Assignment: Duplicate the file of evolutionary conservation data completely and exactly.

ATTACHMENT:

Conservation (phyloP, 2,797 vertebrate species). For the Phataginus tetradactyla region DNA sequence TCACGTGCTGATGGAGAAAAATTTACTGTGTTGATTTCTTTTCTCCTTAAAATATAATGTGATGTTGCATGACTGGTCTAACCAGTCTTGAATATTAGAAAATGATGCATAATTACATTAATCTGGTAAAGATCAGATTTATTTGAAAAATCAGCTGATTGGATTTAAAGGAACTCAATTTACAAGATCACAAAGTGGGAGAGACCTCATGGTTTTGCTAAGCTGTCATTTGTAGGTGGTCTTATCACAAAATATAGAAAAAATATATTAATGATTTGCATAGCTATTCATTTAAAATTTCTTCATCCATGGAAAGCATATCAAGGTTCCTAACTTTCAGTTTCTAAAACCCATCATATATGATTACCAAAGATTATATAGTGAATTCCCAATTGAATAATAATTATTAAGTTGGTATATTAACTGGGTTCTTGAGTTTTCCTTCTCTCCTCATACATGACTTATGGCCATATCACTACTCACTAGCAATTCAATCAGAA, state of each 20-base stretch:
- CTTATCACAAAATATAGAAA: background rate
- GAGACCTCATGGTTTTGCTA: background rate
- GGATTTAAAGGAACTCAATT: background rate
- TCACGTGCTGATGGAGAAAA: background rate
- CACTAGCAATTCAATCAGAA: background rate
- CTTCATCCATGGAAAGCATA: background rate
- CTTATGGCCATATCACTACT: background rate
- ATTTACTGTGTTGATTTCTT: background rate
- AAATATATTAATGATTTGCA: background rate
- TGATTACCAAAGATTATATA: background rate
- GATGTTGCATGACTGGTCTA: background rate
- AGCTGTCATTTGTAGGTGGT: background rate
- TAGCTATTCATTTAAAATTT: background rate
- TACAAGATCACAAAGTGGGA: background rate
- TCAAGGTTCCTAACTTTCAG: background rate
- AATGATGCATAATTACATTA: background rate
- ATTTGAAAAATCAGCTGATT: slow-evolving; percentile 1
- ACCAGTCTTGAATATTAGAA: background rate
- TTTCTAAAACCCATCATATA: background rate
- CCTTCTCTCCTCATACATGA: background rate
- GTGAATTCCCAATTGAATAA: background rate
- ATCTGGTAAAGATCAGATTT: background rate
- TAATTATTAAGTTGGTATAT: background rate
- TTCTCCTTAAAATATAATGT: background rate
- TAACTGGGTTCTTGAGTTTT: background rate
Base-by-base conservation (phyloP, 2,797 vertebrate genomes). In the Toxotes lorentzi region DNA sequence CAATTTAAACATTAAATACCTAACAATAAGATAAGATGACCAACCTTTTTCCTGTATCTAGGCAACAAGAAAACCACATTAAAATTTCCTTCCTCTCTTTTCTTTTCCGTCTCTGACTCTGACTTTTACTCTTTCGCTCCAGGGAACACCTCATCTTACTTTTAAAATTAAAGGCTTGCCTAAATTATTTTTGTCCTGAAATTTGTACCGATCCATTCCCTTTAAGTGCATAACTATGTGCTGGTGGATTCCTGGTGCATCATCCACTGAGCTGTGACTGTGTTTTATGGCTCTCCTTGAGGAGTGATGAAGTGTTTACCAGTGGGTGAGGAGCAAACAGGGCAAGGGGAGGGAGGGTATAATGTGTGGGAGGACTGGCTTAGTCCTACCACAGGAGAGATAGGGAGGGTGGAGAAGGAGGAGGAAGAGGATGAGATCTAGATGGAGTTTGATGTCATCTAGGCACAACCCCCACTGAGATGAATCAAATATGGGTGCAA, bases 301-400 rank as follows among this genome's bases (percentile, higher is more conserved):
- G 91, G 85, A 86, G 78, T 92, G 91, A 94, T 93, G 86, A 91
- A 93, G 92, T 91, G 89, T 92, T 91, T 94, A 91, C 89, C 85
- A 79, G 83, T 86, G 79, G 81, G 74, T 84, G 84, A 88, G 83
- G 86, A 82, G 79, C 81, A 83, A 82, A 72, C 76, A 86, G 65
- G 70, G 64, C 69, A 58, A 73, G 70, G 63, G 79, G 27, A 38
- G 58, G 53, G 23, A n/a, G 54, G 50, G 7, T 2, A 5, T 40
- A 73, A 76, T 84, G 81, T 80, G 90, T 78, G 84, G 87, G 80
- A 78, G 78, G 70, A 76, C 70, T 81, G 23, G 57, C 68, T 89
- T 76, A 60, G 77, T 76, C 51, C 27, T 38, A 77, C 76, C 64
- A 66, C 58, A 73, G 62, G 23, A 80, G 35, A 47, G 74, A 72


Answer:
Conservation (phyloP, 2,797 vertebrate species). For the Phataginus tetradactyla region DNA sequence TCACGTGCTGATGGAGAAAAATTTACTGTGTTGATTTCTTTTCTCCTTAAAATATAATGTGATGTTGCATGACTGGTCTAACCAGTCTTGAATATTAGAAAATGATGCATAATTACATTAATCTGGTAAAGATCAGATTTATTTGAAAAATCAGCTGATTGGATTTAAAGGAACTCAATTTACAAGATCACAAAGTGGGAGAGACCTCATGGTTTTGCTAAGCTGTCATTTGTAGGTGGTCTTATCACAAAATATAGAAAAAATATATTAATGATTTGCATAGCTATTCATTTAAAATTTCTTCATCCATGGAAAGCATATCAAGGTTCCTAACTTTCAGTTTCTAAAACCCATCATATATGATTACCAAAGATTATATAGTGAATTCCCAATTGAATAATAATTATTAAGTTGGTATATTAACTGGGTTCTTGAGTTTTCCTTCTCTCCTCATACATGACTTATGGCCATATCACTACTCACTAGCAATTCAATCAGAA, state of each 20-base stretch:
- CTTATCACAAAATATAGAAA: background rate
- GAGACCTCATGGTTTTGCTA: background rate
- GGATTTAAAGGAACTCAATT: background rate
- TCACGTGCTGATGGAGAAAA: background rate
- CACTAGCAATTCAATCAGAA: background rate
- CTTCATCCATGGAAAGCATA: background rate
- CTTATGGCCATATCACTACT: background rate
- ATTTACTGTGTTGATTTCTT: background rate
- AAATATATTAATGATTTGCA: background rate
- TGATTACCAAAGATTATATA: background rate
- GATGTTGCATGACTGGTCTA: background rate
- AGCTGTCATTTGTAGGTGGT: background rate
- TAGCTATTCATTTAAAATTT: background rate
- TACAAGATCACAAAGTGGGA: background rate
- TCAAGGTTCCTAACTTTCAG: background rate
- AATGATGCATAATTACATTA: background rate
- ATTTGAAAAATCAGCTGATT: slow-evolving; percentile 1
- ACCAGTCTTGAATATTAGAA: background rate
- TTTCTAAAACCCATCATATA: background rate
- CCTTCTCTCCTCATACATGA: background rate
- GTGAATTCCCAATTGAATAA: background rate
- ATCTGGTAAAGATCAGATTT: background rate
- TAATTATTAAGTTGGTATAT: background rate
- TTCTCCTTAAAATATAATGT: background rate
- TAACTGGGTTCTTGAGTTTT: background rate
Base-by-base conservation (phyloP, 2,797 vertebrate genomes). In the Toxotes lorentzi region DNA sequence CAATTTAAACATTAAATACCTAACAATAAGATAAGATGACCAACCTTTTTCCTGTATCTAGGCAACAAGAAAACCACATTAAAATTTCCTTCCTCTCTTTTCTTTTCCGTCTCTGACTCTGACTTTTACTCTTTCGCTCCAGGGAACACCTCATCTTACTTTTAAAATTAAAGGCTTGCCTAAATTATTTTTGTCCTGAAATTTGTACCGATCCATTCCCTTTAAGTGCATAACTATGTGCTGGTGGATTCCTGGTGCATCATCCACTGAGCTGTGACTGTGTTTTATGGCTCTCCTTGAGGAGTGATGAAGTGTTTACCAGTGGGTGAGGAGCAAACAGGGCAAGGGGAGGGAGGGTATAATGTGTGGGAGGACTGGCTTAGTCCTACCACAGGAGAGATAGGGAGGGTGGAGAAGGAGGAGGAAGAGGATGAGATCTAGATGGAGTTTGATGTCATCTAGGCACAACCCCCACTGAGATGAATCAAATATGGGTGCAA, bases 301-400 rank as follows among this genome's bases (percentile, higher is more conserved):
- G 91, G 85, A 86, G 78, T 92, G 91, A 94, T 93, G 86, A 91
- A 93, G 92, T 91, G 89, T 92, T 91, T 94, A 91, C 89, C 85
- A 79, G 83, T 86, G 79, G 81, G 74, T 84, G 84, A 88, G 83
- G 86, A 82, G 79, C 81, A 83, A 82, A 72, C 76, A 86, G 65
- G 70, G 64, C 69, A 58, A 73, G 70, G 63, G 79, G 27, A 38
- G 58, G 53, G 23, A n/a, G 54, G 50, G 7, T 2, A 5, T 40
- A 73, A 76, T 84, G 81, T 80, G 90, T 78, G 84, G 87, G 80
- A 78, G 78, G 70, A 76, C 70, T 81, G 23, G 57, C 68, T 89
- T 76, A 60, G 77, T 76, C 51, C 27, T 38, A 77, C 76, C 64
- A 66, C 58, A 73, G 62, G 23, A 80, G 35, A 47, G 74, A 72